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Common Illnesses (Hospital Admissions)

Volume 124: debated on Monday 7 December 1987

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To ask the Secretary of State for Scotland which are the 10 most common illnesses for which patients are admitted to National Health Service hospitals for more than seven days in (a) Scotland and (b) Glasgow.

[holding answer 27 November 1987]: The information, based on the three digit codes from the international classification of diseases, ninth revision, for all acute hospitals in Scotland and in Greater Glasgow health board for 1985, the latest available year, is set out in the Table. Information is not available on a constituency basis.

(a) Scotland

  • 1. Acute myocardial infarction.
  • 2. Acute but ill-defined cerebrovascular disease.
  • 3. Malignant neoplasm of trachea, bronchus and lung.
  • 4. Fracture of neck of femur.
  • 5. Heart failure.
  • 6. Cataract.
  • 7. Osteoarthrosis and allied disorder.
  • 8. Other forms of chronic ischaemic heart disease.
  • 9. Chronic airways obstruction, not elsewhere classified.
  • 10. Other symptoms involving abdomen and pelvis.
  • (b) Greater Glasgow

  • 1. Acute myocardial infarction.
  • 2. Malignant neoplasm of trachea, bronchus and lung.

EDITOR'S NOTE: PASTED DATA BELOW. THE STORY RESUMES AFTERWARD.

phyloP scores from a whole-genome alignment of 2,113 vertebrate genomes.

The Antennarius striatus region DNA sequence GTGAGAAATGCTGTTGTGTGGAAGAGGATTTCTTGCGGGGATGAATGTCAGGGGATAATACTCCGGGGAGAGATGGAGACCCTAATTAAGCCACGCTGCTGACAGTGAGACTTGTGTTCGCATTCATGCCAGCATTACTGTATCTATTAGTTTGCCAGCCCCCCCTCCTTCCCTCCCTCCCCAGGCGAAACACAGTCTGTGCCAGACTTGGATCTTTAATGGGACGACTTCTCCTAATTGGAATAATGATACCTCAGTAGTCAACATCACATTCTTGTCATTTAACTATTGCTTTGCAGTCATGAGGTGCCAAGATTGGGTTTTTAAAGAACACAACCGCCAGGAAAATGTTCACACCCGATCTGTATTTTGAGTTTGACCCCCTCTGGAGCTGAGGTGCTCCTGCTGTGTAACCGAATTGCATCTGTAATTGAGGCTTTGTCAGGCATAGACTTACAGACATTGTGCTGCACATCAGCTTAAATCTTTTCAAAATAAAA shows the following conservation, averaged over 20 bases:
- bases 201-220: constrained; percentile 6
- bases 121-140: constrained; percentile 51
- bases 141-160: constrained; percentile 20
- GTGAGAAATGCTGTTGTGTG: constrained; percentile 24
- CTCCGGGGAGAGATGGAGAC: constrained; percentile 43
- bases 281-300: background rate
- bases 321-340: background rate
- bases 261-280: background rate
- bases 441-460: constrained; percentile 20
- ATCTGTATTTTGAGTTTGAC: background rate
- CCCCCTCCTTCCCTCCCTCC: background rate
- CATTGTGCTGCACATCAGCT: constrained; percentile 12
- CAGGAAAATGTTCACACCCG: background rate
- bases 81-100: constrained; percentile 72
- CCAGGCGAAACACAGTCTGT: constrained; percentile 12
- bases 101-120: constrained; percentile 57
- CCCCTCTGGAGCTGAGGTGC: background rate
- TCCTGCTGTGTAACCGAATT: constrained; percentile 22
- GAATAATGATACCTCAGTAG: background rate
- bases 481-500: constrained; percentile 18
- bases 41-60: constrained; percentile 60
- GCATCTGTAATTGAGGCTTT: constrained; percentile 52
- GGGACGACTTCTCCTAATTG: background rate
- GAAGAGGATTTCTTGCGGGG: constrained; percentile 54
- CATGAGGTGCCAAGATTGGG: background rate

• 3. Cataract.
  • 4. Other forms of chronic ischaemic heart disease.
  • 5. Fracture of neck of femur.
  • 6. Acute but ill-defined cerebrovascular disease.
  • 7. Rheumatoid arthritis and other inflammatory polyarthropathies.
  • 8. Heart failure.
  • 9. Other symptoms involving abdomen and pelvis.
  • 10. Chronic airways obstruction, not elsewhere classified.
  • To ask the Secretary of State for Scotland which are the 10 most common illnesses for which patients are admitted for more than seven days into National Health Service hospitals in (a) Scotland, (b) the Clydesdale area and (c) Lanark.

    [holding answer 27 November 1987]: The information, based on the three digit codes from the international classification of diseases, ninth revision, for all acute hospitals in Scotland and in Lanarkshire health board for 1985, the latest available year, is set out in the table. Information is not available on a constituency basis.

    (a) Scotland

  • 1. Acute myocardial infarction
  • 2. Acute but ill-defined cerebrovascular disease
  • 3. Malignant neoplasms of trachea, bronchus and lung
  • 4. Fracture of neck of femur
  • 5. Heart failure
  • 6. Cataract
  • 7. Osteoarthrosis and allied disorders
  • 8. Other forms of chronic ischaemic heart disease
  • 9. Chronic airways obstruction, not classified elsewhere
  • 10. Other symptoms involving abdomen and pelvis
  • (b) Lanarkshire

  • 1. Acute myocardial infarction
  • £ million

    Capital

    Percentage of total

    Recurrent

    Percentage of total

    Total

    1979–80109·96·31,642·293·71,752·1
    1980–8193·65·01,774·695·01,868·2
    1981–82121·66·31,820·993·71,942·5
    1982–83123·86·31,841·793·71,965·5
    1983–84123·36·11,881·793·92,005·0
    1984–85128·96·31,930·493·72,059·3
    1985–86136·16·61,921·393·42,057·4
    1986–87116·25·52,009·994·52,126·1
    1987–88118·05·32,106·294·72,224·0

    The figures given are for gross expenditure expressed in 1986–87 cost terms, using GDP deflator factors. The figures for 1987–88 are estimated.